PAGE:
We asked the social worker for some time to talk it through. We did, and decided that we would not be able to cope with adopting an older child. I called the social worker to let her know that we would take our chances in the lottery for under 2s. She said she’s ask her boss if that was ok (citing my husband’s age as an issue – you can imagine how that made him feel). She’d get back to us. We waited…and waited…and waited.

Three months later I finally managed to get hold of her. She hadn’t wanted to upset us with the news that we would not be able to adopt a young child. Could we up our age limit a little? Under 4 maybe? My heart sank as I foresaw the conversation I would have to have with my husband. This was ageist, unfair. Why were we being discriminated against?

I met up with a colleague who had adopted a 2 1/2 year old. She said she wouldn’t want to adopt a baby anyway, as you don’t know what developmental problems they are going to have. She encouraged me to apply for a child under 4, but to request as young as possible. She also warned me to read between the lines on all the reports, and also to consider taking a child with an illness, as it could be something as innocuous as eczema. I relayed this in a passionate plea to my husband, who bravely acquiesced.

When I phoned the social worker to tell her we wanted to apply for a child under 4, she asked what had changed. I explained that we understood the realities of the situation and that this was my only hope of being a mother. I could sense her concern on the other end of the phone.

Had we also considered concurrent adoption? That’s when you foster a baby while the case goes to court to decide whether adoption is the right thing. You have to take the baby for regular meetings with the birth mother. There is a small chance that the baby will be returned to its birth family. I wanted to be able to do it, but then where would we be? Would I be a mother? No, I’d be fostering. It would break my heart to have to explain that this child may or may not eventually become ours. Knowing my luck it would be one of the few cases where the child ends up going back to the birth family. I couldn’t take such a risk. My heart was too fragile and broken already.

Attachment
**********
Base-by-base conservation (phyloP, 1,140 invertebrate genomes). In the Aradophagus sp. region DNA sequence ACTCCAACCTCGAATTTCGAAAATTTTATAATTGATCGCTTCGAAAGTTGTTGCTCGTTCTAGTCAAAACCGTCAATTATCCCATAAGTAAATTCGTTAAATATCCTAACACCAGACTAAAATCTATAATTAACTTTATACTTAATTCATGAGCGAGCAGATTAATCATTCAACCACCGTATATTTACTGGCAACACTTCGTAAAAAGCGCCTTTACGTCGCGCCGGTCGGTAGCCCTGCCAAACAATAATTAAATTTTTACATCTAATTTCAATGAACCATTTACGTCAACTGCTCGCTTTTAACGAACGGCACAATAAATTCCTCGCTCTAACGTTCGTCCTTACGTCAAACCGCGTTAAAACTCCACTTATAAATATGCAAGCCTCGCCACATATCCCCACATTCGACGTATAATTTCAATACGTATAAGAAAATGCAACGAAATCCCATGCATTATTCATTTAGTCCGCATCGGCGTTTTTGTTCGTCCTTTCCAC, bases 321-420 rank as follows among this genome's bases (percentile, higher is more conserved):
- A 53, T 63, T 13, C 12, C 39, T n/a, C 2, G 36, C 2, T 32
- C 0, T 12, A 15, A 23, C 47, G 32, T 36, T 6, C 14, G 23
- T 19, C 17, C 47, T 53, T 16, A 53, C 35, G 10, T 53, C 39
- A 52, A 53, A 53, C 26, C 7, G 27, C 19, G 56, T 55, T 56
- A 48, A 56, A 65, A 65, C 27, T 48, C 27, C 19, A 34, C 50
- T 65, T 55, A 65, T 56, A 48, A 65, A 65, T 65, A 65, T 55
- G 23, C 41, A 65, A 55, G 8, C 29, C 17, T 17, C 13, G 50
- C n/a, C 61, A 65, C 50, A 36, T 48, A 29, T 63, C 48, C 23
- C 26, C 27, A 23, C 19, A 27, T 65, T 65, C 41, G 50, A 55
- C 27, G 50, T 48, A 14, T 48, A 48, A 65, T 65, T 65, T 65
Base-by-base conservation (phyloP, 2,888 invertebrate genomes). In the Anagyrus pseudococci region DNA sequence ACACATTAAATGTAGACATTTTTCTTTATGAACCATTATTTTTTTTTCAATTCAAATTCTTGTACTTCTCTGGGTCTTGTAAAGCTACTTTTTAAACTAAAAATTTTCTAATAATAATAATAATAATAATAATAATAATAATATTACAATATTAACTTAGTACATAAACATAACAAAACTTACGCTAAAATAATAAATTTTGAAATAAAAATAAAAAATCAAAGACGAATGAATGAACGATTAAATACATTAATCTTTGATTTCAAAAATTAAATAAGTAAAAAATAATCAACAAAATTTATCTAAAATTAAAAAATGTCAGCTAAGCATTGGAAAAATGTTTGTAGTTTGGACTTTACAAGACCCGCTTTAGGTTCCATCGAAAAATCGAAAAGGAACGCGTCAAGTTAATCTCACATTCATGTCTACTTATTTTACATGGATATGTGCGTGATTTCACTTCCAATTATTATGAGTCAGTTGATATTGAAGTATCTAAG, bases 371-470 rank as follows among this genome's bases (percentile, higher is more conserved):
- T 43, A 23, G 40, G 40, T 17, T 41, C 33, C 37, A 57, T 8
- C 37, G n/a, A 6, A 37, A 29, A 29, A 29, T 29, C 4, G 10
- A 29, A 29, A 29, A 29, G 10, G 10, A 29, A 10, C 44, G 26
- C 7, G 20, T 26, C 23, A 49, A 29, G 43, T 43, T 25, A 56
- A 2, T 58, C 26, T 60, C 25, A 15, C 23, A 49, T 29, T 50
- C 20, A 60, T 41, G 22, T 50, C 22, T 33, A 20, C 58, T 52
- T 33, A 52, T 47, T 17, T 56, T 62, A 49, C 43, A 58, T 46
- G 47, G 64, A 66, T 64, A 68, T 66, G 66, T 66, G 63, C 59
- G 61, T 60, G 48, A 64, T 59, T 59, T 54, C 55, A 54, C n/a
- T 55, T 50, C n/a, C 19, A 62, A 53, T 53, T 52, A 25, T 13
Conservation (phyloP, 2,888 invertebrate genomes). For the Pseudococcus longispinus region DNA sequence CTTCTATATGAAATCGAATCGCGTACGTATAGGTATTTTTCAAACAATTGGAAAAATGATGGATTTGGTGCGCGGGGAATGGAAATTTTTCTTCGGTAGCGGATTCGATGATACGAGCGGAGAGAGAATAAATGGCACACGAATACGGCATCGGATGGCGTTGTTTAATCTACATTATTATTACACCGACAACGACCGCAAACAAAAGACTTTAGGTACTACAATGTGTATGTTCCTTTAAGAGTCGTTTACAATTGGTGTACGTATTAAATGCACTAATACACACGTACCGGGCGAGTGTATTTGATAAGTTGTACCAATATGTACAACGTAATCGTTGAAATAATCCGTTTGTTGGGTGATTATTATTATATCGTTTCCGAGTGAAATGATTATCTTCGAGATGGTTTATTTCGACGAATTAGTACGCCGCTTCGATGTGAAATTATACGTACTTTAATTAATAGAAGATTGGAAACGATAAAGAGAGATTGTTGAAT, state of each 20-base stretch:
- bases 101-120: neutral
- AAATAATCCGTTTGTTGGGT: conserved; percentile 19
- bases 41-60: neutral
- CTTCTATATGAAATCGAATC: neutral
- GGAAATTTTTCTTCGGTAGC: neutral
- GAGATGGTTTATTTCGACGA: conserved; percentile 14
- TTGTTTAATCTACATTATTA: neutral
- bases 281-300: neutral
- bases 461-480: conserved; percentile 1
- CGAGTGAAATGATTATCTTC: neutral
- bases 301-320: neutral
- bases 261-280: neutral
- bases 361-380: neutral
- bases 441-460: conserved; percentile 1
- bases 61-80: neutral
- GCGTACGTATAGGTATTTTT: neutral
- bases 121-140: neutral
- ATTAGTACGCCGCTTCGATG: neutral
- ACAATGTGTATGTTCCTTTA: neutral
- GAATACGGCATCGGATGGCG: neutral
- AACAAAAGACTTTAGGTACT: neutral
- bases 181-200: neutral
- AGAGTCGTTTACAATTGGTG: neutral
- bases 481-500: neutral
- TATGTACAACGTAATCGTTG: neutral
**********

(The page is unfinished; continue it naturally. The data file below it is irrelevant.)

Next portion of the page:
Around this time I was meeting regularly with a friend who had agreed to be one of my referees. She was scared for me, for us. She warned me that she would have to be brutally honest on the form and say that she was worried about how we’d cope with an older child who had serious attachment issues. A few of her friends had been down that road as she looked on with a mixture of awe and horror. Still, I pressed on.

The social worker explained that they would need to interview my ex husband and my husband’s ex wife. I asked why. It had been an abusive relationship. It was in order to see why the marriage had failed. Whether there was something in me that would preclude me from being a good adoptive mother. I was flabbergasted, not to mention insulted. I had had no contact with him since we separated 6 years earlier. Could I not get in touch? So I sent him an explanatory email, asking if he was willing to be contacted. He said ok, no problem.

The other thing they needed was a letter from my psychiatrist to say that I was fit to be a mother. Again, I fumed inside, thinking, how dare they?! I’d be a darn site better mother than many women who have never had to see a psychiatrist. I’d only seen him 3 times, and my health had been stable for 4 years. Still, they needed a letter. I had been discharged so I had to write to beg him to help me. To my amazement he did so with alacrity and wrote a very lovely letter which basically said that I was the most well patient he had ever had and that he had no qualms at all in recommending me for motherhood!

Obstacle after obstacle after obstacle was thrown in our way. The Disclosure and Barring service forms took ages. I even had to apply for one from France as I had lived there for a year when I was a student. You couldn’t make it up!

Whilst we were in this limbo I assessed a patient who had tried to jump off a bridge. Her son had been taken away from her at birth as during her pregnancy she had tried to cut him out with a knife, and she was deemed too unstable to care for him. He was being fostered whilst waiting for adoption. She had been given the chance to have regular meetings with him but had not been able to convince the social workers that she would be able to meet his needs. She was beside herself with grief. She just wanted her child and couldn’t understand why she wasn’t being given a chance to be his mum. I’m sure the story sounded very different from the other side, but my guts knotted in response to her emotion. How could I adopt, knowing that the birth mother was likely to be in this much pain? That was one of my most impactful patient encounters.